Alcohol-use disorders create a huge global health care burden, which ranks number two in the mental, neurological and substance-use disorders, indicating an urgent need for more effective treatments. It is well known that alcohol-use is very different from other drugs of abuse such as cocaine in multiple aspects: whereas some individuals drink alcohol for decades in a controlled manner and without developing dependence, others have an uncontrollable desire to drink and develop severe alcohol addiction. To understand the neurophysiological mechanisms that underlie the evidently different drinking behaviors, we hypothesize that there is alcohol drinking variability even in genetically identical inbred mice. This hypothesis is important because previous efforts to understand the drinking variations in animal models have encountered huge challenges, which is in part induced by the variable gene backgrounds and the unknown complex interactions between genes and the environment. In our preliminary studies toward testing this hypothesis, we observed that in C57BL/6J mice, an inbred strain typically used in alcohol research because of its high ad libitum consumption of alcohol, roughly 10% had lower alcohol drinking behaviors (preference and consumption). This provides us with an exceptional experimental model to explore the individual variations in alcohol drinking behaviors. To investigate the neurophysiological basis underlying variable alcohol drinking behaviors, we focus on the brain's reward circuit, a well-known neural system that is critically involved in mediating natural reward and drug reinforcement. We propose to: (1) characterize the differences in the firing activity of ventral tegmental area (VTA) dopamine neurons in low and high alcohol drinking mice, and, more specifically, of the subpopulations of VTA neurons projecting to the nucleus accumbens (NAc), medial prefrontal cortex (mPFC) and amygdala (BLA); (2) optogenetically dissect the functional roles of VTA dopamine neurons and their specific projections to NAc, mPFC and BLA in mediating the variable alcohol drinking behaviors; (3) intensively explore the ion channel and receptor mechanisms underlying the differences in the firing properties of VTA dopamine neurons and projection-specific neurons in the VTA to identify possible novel drug targets. In this project, we will provide the direct causal links between alcohol drinking behaviors and the specific roles of firing patterns, cell types and neural circuits via the combined use of state-of-the-art electrophysiological and sophisticated optogenetic approaches in freely behaving mice. These proposed molecular, cellular and neural circuit studies will provide very useful and highly novel information, both for improving our knowledge of variable alcohol drinking behaviors and for identifying new drug targets to develop more effective, individualized treatments for alcohol-use disorders.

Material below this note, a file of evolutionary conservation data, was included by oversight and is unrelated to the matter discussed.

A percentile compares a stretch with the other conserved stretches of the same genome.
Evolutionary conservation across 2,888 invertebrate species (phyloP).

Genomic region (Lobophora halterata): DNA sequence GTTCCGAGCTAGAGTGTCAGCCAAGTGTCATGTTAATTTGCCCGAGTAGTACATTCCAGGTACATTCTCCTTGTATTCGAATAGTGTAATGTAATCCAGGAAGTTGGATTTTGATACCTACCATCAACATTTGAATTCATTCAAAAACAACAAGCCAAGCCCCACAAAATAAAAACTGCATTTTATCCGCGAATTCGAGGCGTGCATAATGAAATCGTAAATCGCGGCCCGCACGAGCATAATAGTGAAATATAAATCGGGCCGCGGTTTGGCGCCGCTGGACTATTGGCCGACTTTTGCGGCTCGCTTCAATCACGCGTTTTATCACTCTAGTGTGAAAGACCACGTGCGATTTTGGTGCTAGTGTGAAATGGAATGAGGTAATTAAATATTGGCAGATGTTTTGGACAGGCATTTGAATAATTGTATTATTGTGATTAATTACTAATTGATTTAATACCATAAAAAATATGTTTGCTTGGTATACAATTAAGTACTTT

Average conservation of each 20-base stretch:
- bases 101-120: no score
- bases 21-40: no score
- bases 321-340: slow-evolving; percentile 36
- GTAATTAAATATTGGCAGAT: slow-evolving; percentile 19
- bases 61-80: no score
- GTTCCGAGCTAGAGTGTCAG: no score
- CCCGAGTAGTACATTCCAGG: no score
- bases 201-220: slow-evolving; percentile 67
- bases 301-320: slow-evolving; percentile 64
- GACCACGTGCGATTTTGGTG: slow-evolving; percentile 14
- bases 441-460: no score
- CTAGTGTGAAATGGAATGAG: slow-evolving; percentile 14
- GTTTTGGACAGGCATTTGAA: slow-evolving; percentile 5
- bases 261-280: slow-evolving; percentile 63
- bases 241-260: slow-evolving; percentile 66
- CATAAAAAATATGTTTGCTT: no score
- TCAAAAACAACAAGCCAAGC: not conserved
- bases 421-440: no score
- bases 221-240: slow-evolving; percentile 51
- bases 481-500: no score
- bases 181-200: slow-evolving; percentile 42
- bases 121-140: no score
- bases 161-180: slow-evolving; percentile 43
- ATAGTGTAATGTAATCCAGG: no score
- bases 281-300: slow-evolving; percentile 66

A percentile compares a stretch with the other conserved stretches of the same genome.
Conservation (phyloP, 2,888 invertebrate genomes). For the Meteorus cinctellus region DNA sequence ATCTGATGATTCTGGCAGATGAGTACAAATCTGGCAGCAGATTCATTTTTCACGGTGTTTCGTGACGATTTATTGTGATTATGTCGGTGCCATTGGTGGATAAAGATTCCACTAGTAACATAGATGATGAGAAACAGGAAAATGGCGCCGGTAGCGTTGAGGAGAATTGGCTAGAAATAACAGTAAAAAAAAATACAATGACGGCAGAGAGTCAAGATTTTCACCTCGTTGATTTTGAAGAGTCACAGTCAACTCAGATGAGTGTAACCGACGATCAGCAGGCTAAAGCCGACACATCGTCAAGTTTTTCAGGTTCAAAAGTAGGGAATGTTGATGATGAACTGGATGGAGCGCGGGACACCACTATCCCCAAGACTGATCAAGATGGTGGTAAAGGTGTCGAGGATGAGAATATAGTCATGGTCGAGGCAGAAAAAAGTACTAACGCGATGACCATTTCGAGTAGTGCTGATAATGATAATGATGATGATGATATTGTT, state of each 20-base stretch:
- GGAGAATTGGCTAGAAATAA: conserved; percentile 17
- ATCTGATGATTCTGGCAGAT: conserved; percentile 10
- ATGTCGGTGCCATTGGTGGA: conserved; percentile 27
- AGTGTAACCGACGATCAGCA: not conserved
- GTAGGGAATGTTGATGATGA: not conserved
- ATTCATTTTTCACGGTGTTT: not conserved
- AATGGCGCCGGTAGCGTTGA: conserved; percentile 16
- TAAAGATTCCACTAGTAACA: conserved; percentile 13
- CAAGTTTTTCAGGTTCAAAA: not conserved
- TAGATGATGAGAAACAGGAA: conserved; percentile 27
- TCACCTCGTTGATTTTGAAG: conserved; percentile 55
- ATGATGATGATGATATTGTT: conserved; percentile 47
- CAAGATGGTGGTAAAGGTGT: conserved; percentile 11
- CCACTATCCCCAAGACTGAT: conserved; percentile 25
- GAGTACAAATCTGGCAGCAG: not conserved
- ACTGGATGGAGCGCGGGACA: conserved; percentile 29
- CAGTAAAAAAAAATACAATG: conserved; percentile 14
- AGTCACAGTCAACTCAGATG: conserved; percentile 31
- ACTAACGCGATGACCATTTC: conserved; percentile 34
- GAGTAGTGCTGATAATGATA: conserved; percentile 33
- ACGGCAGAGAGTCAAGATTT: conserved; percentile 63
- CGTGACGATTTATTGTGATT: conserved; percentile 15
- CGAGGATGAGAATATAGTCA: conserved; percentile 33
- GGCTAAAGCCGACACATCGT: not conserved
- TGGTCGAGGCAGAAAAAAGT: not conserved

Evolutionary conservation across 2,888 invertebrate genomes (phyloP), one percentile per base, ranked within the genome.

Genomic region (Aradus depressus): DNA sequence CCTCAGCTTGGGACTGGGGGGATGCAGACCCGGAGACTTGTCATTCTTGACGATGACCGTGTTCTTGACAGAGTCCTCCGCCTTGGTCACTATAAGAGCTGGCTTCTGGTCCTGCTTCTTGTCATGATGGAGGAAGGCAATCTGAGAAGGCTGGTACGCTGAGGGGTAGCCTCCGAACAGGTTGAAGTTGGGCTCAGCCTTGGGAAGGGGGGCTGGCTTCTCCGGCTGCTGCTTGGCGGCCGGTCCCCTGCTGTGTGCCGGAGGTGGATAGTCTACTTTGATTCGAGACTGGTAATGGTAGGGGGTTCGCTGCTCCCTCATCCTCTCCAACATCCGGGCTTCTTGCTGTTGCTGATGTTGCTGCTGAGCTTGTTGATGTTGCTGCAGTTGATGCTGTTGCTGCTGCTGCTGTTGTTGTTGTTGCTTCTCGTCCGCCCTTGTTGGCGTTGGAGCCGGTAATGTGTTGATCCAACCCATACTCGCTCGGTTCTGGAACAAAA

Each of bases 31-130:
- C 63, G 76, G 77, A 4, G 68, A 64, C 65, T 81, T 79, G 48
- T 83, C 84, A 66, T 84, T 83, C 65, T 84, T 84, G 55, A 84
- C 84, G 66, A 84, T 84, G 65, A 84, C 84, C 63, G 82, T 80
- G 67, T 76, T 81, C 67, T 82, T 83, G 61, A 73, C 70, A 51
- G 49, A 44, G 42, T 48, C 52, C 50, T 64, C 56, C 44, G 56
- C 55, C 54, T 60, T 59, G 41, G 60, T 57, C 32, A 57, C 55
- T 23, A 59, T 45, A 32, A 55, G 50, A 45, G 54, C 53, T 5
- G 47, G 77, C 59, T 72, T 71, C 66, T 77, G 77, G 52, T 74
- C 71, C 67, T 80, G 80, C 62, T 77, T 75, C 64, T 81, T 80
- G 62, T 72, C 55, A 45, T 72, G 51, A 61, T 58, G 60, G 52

Alcohol-use disorders create a huge global health care burden. A clinically relevant question is why some people drink in a controlled manner, while others have an uncontrollable desire to drink and develop severe addiction. We propose to investigate such differences in a mouse model and these translational studies will greatly improve our understanding of variable alcohol drinking behaviors to provide useful novel drug targets to develop individualized therapy for alcohol-use disorders.
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